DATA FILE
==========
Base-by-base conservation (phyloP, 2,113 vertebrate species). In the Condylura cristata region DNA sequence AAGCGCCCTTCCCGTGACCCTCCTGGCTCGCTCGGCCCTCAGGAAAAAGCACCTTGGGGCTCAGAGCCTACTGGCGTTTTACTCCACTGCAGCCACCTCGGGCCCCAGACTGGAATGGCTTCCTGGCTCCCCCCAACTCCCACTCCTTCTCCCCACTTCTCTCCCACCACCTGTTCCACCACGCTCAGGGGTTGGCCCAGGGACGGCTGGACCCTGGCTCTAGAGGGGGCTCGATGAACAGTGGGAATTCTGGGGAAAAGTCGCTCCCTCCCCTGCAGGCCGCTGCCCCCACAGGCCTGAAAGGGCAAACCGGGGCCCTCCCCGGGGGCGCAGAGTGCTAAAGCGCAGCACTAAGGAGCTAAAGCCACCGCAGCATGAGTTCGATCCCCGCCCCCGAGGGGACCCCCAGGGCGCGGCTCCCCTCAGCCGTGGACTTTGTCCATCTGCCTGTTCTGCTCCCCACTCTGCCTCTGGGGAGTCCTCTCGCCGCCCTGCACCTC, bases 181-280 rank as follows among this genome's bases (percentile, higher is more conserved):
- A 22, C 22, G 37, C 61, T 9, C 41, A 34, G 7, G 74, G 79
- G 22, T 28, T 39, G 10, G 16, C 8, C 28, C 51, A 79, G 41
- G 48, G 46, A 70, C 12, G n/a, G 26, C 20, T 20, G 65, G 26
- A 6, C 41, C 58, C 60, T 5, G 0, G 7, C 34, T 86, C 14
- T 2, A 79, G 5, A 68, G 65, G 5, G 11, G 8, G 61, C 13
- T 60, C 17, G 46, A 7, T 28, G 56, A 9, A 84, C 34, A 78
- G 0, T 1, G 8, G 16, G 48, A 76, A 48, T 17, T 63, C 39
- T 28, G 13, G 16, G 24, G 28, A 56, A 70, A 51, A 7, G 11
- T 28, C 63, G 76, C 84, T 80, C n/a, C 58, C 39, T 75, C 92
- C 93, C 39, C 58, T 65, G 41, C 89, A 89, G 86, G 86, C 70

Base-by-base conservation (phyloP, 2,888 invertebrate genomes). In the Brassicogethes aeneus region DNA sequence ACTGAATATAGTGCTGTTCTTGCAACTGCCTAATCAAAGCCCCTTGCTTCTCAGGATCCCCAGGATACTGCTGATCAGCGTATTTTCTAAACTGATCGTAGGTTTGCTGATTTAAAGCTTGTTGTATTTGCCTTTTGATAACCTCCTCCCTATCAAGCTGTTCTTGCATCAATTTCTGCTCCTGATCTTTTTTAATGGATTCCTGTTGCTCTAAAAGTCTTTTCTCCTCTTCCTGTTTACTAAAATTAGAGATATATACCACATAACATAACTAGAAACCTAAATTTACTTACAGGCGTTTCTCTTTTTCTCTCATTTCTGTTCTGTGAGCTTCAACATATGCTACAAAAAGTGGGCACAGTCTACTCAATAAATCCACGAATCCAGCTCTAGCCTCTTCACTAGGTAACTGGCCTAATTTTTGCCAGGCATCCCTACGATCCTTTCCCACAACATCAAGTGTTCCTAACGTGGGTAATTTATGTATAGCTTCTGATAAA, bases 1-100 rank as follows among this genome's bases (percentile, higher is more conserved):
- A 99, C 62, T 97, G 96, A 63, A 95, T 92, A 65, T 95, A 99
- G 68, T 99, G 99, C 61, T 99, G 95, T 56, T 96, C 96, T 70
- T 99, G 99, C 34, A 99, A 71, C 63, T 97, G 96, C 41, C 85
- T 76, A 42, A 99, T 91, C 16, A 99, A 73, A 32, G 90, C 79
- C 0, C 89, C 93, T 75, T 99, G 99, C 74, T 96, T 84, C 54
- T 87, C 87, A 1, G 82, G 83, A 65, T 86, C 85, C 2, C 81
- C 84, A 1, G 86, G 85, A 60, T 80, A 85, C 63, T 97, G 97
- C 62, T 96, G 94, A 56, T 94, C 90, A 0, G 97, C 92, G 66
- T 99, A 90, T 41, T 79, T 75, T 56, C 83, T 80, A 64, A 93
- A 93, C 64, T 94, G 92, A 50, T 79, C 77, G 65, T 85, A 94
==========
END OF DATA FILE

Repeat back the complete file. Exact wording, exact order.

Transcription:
Base-by-base conservation (phyloP, 2,113 vertebrate species). In the Condylura cristata region DNA sequence AAGCGCCCTTCCCGTGACCCTCCTGGCTCGCTCGGCCCTCAGGAAAAAGCACCTTGGGGCTCAGAGCCTACTGGCGTTTTACTCCACTGCAGCCACCTCGGGCCCCAGACTGGAATGGCTTCCTGGCTCCCCCCAACTCCCACTCCTTCTCCCCACTTCTCTCCCACCACCTGTTCCACCACGCTCAGGGGTTGGCCCAGGGACGGCTGGACCCTGGCTCTAGAGGGGGCTCGATGAACAGTGGGAATTCTGGGGAAAAGTCGCTCCCTCCCCTGCAGGCCGCTGCCCCCACAGGCCTGAAAGGGCAAACCGGGGCCCTCCCCGGGGGCGCAGAGTGCTAAAGCGCAGCACTAAGGAGCTAAAGCCACCGCAGCATGAGTTCGATCCCCGCCCCCGAGGGGACCCCCAGGGCGCGGCTCCCCTCAGCCGTGGACTTTGTCCATCTGCCTGTTCTGCTCCCCACTCTGCCTCTGGGGAGTCCTCTCGCCGCCCTGCACCTC, bases 181-280 rank as follows among this genome's bases (percentile, higher is more conserved):
- A 22, C 22, G 37, C 61, T 9, C 41, A 34, G 7, G 74, G 79
- G 22, T 28, T 39, G 10, G 16, C 8, C 28, C 51, A 79, G 41
- G 48, G 46, A 70, C 12, G n/a, G 26, C 20, T 20, G 65, G 26
- A 6, C 41, C 58, C 60, T 5, G 0, G 7, C 34, T 86, C 14
- T 2, A 79, G 5, A 68, G 65, G 5, G 11, G 8, G 61, C 13
- T 60, C 17, G 46, A 7, T 28, G 56, A 9, A 84, C 34, A 78
- G 0, T 1, G 8, G 16, G 48, A 76, A 48, T 17, T 63, C 39
- T 28, G 13, G 16, G 24, G 28, A 56, A 70, A 51, A 7, G 11
- T 28, C 63, G 76, C 84, T 80, C n/a, C 58, C 39, T 75, C 92
- C 93, C 39, C 58, T 65, G 41, C 89, A 89, G 86, G 86, C 70

Base-by-base conservation (phyloP, 2,888 invertebrate genomes). In the Brassicogethes aeneus region DNA sequence ACTGAATATAGTGCTGTTCTTGCAACTGCCTAATCAAAGCCCCTTGCTTCTCAGGATCCCCAGGATACTGCTGATCAGCGTATTTTCTAAACTGATCGTAGGTTTGCTGATTTAAAGCTTGTTGTATTTGCCTTTTGATAACCTCCTCCCTATCAAGCTGTTCTTGCATCAATTTCTGCTCCTGATCTTTTTTAATGGATTCCTGTTGCTCTAAAAGTCTTTTCTCCTCTTCCTGTTTACTAAAATTAGAGATATATACCACATAACATAACTAGAAACCTAAATTTACTTACAGGCGTTTCTCTTTTTCTCTCATTTCTGTTCTGTGAGCTTCAACATATGCTACAAAAAGTGGGCACAGTCTACTCAATAAATCCACGAATCCAGCTCTAGCCTCTTCACTAGGTAACTGGCCTAATTTTTGCCAGGCATCCCTACGATCCTTTCCCACAACATCAAGTGTTCCTAACGTGGGTAATTTATGTATAGCTTCTGATAAA, bases 1-100 rank as follows among this genome's bases (percentile, higher is more conserved):
- A 99, C 62, T 97, G 96, A 63, A 95, T 92, A 65, T 95, A 99
- G 68, T 99, G 99, C 61, T 99, G 95, T 56, T 96, C 96, T 70
- T 99, G 99, C 34, A 99, A 71, C 63, T 97, G 96, C 41, C 85
- T 76, A 42, A 99, T 91, C 16, A 99, A 73, A 32, G 90, C 79
- C 0, C 89, C 93, T 75, T 99, G 99, C 74, T 96, T 84, C 54
- T 87, C 87, A 1, G 82, G 83, A 65, T 86, C 85, C 2, C 81
- C 84, A 1, G 86, G 85, A 60, T 80, A 85, C 63, T 97, G 97
- C 62, T 96, G 94, A 56, T 94, C 90, A 0, G 97, C 92, G 66
- T 99, A 90, T 41, T 79, T 75, T 56, C 83, T 80, A 64, A 93
- A 93, C 64, T 94, G 92, A 50, T 79, C 77, G 65, T 85, A 94